1. On a serious note, I have thought about writing my obit as recently as last week (after my little bro's MIL died). Oddly enough even though I am a woman of (not rock-solid) faith, I am too superstitious to do it. But it does make sense. Why leave it to someone else?

    But you are right: as long as you are in the 'Guins jersey, you should be just fine! :-)

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    1. Even pre-dating that college class, I remember when my young cousin was killed in an accident, at his wake, I wrote down a list of ideas for my own funeral, like what I wanted to be buried with, and the party I wanted thrown in my honor. The fact that I've survived thus far adds credibility to my whole game jersey mojo principles...

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  2. I want mine to end with "Time for Shots" Mr. N you POUR !!!!!

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  3. I read our local paper obituaries religiously. I don't know why. It's been a practice of mine for years. I've already instructed my hubby that he must explain how I died and if he publishes a photo it must be a current one, with me smiling.

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    1. I hate that about some obits. The first thing you want to know is what happened. And I hate when some 80 year old person has them run a 40 year old picture. I want them to run a shot of my 86 year old self, holding a beer and waving a terrible towel.

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  4. Gotta laugh or go insane. I wanna be remembered with a Gentleman J. in one hand and a red pencil in the other. "Proud Mary" is my music choice.

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    1. I want to use the picture of you in the red plaid dress, flipping the bird. If there’s not a drink in your hand, I know one is nearby. Proud Mary indeed!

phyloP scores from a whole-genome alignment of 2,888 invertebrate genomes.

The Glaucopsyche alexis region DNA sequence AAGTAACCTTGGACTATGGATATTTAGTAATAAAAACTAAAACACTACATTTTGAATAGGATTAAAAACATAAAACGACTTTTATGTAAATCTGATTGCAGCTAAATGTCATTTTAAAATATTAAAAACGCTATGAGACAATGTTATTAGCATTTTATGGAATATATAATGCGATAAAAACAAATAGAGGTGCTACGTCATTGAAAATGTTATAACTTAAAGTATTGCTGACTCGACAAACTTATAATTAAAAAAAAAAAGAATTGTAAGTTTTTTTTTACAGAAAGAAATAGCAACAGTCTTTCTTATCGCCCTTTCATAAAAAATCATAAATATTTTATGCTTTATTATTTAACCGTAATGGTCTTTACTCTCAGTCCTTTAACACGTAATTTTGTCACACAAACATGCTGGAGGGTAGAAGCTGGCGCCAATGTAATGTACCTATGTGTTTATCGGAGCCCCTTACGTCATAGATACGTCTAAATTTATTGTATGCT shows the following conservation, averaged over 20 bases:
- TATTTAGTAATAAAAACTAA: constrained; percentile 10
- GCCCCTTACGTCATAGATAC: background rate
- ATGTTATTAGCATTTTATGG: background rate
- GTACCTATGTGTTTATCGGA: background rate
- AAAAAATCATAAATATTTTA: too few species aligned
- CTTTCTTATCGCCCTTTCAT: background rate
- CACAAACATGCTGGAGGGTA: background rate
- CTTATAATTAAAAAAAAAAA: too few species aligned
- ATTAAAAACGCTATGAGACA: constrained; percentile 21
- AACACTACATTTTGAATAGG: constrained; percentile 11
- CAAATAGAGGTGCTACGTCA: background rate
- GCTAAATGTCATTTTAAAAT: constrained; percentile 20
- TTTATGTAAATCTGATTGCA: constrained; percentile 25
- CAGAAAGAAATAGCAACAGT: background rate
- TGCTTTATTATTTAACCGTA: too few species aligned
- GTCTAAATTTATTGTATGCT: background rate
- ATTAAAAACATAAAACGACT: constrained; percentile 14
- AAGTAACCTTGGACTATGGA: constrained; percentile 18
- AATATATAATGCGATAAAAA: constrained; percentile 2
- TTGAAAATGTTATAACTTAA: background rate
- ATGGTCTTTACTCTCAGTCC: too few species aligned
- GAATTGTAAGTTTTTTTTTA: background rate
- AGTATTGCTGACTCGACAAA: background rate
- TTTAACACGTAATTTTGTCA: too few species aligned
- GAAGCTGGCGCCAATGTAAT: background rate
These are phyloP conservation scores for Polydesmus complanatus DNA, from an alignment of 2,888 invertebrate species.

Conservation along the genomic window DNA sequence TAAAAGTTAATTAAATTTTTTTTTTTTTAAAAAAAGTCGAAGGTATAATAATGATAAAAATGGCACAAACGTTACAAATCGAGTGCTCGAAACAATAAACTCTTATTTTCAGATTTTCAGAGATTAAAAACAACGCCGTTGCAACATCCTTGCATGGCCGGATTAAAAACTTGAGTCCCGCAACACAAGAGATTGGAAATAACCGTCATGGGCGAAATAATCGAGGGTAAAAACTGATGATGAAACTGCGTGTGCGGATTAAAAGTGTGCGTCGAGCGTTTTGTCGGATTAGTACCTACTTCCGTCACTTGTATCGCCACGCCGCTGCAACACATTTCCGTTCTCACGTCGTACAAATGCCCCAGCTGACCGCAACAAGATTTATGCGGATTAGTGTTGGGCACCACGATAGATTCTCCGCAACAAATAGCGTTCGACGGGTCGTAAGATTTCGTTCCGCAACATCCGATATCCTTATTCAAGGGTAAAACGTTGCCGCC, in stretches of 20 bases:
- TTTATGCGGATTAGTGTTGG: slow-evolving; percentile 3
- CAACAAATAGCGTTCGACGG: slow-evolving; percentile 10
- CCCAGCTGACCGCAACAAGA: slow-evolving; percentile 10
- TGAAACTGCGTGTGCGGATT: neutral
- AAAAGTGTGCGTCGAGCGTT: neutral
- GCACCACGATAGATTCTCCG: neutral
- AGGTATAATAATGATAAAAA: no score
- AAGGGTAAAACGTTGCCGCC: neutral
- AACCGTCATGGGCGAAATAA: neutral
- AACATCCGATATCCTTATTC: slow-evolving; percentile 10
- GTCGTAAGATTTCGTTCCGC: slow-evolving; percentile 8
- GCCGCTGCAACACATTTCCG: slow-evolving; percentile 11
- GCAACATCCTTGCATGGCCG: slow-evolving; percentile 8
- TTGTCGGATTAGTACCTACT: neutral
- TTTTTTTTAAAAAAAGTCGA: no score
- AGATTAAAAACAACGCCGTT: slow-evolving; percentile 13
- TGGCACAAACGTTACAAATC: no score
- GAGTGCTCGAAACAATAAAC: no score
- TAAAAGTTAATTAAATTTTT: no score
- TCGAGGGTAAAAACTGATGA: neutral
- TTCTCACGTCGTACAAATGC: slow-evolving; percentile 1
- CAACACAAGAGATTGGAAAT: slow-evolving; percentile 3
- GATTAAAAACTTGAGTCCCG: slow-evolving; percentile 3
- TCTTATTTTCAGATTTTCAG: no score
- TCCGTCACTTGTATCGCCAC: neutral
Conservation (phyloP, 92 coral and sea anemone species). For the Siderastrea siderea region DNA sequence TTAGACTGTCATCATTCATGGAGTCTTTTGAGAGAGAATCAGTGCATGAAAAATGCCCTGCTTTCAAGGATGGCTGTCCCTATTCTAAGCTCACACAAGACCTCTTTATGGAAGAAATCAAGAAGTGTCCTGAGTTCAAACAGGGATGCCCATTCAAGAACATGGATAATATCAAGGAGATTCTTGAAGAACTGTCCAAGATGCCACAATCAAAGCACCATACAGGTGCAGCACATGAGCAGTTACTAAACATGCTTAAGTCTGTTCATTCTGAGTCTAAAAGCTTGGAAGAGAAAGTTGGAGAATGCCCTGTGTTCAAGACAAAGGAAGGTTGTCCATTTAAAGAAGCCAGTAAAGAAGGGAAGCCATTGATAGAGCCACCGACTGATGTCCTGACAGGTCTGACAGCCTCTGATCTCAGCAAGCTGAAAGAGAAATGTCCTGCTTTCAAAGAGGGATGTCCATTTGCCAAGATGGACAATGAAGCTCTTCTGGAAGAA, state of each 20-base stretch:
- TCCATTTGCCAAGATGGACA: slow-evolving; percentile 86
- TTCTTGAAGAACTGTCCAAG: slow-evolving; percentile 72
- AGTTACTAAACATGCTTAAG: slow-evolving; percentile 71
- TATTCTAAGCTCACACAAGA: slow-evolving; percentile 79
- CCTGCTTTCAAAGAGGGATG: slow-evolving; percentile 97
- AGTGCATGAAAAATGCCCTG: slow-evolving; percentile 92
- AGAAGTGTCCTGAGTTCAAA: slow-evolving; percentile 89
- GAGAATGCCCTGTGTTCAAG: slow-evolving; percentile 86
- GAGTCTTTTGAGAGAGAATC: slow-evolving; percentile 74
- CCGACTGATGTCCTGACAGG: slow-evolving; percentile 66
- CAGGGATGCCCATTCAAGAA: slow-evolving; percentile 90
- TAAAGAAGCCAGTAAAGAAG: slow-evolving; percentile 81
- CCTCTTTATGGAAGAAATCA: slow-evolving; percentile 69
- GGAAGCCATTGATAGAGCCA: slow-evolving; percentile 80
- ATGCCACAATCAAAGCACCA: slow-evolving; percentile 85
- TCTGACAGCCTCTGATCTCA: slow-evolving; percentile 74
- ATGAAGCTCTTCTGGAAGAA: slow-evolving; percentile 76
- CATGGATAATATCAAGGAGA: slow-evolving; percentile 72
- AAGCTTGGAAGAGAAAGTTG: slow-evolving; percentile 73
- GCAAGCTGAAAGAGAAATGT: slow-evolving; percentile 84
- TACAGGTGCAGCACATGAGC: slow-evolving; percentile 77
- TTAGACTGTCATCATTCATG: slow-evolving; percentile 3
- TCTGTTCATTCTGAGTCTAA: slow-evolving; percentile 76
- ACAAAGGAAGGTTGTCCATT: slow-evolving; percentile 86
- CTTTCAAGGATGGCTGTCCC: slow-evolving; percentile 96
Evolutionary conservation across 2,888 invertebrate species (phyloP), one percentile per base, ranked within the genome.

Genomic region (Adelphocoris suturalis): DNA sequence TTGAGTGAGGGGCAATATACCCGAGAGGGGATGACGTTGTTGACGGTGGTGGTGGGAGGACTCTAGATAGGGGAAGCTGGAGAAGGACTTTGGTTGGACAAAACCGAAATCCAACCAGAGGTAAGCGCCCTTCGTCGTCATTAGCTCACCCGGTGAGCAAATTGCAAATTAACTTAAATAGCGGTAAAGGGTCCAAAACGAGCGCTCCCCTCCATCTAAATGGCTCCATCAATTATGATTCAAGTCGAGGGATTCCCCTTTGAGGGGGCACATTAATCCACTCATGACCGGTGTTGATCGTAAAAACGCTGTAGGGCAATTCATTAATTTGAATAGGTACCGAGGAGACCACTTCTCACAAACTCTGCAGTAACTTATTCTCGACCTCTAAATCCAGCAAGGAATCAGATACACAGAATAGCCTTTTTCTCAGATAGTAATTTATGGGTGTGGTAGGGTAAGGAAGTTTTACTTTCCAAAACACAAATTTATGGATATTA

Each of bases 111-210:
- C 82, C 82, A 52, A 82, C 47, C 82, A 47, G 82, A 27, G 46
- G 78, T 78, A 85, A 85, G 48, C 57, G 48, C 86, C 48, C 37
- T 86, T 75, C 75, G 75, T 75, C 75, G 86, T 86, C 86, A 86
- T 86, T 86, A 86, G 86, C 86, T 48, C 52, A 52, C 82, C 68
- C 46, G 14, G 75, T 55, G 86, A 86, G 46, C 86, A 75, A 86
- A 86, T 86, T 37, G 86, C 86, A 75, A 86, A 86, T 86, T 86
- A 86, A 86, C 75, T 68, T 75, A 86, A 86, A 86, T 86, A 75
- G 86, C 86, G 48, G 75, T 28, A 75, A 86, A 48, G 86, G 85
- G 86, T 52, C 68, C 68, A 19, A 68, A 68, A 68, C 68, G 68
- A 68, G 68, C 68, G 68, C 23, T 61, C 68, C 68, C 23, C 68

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  5. I'd love to have a hilarious obituary. We don't have nearly enough of those.

    The funniest one I saw was the one from a few months ago that said the man died from "complications from MS and heartbreaking disappointment caused by the Kansas City Chiefs football team."

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    1. With the Chiefs playing the way they do, I’m surprised that hasn’t become an obituary meme.

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  6. YES. Donate to me.

    I promise, if I'm still blogging when you're 86 (Because I'll still be super young, you know, old man,) I'll write you a fantastic homage.

    Though, please don't die. Not yet at least.

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    1. If I die at 86, you’ll only be 62. Probably be a grandmother of 35, and still be kicking people’s asses in spin class.

      Since I’ll probably retire to Pittsburgh, I’ll be sure to go to your hospital, where you will probably be running things. You can put one of those top secret Nurse’s Codes on my chart that tells the other nurses to take extra good care of me.

      I have no plans on dying any time soon. (Of course, who does?) But now I’m thinking of this bit of dialogue from Team America:

      Gary: Is there any chance we can be together?
      Lisa: Only if you promise me you’ll never die.
      Gary: You know I can’t promise you that.
      Lisa: If you’d promise me you’ll never die, I’d make love to you right now.
      Gary:… [pause]… I promise… I will never die.
      [Commence the big love scene… with marionettes.]

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    2. I doubt I'll be doing any nurse jobs at that point. Forget it! I'm retiring at 50. I'll be at the gym, though!

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    3. I’m sure you’ll be the most ripped 50-year old in the place.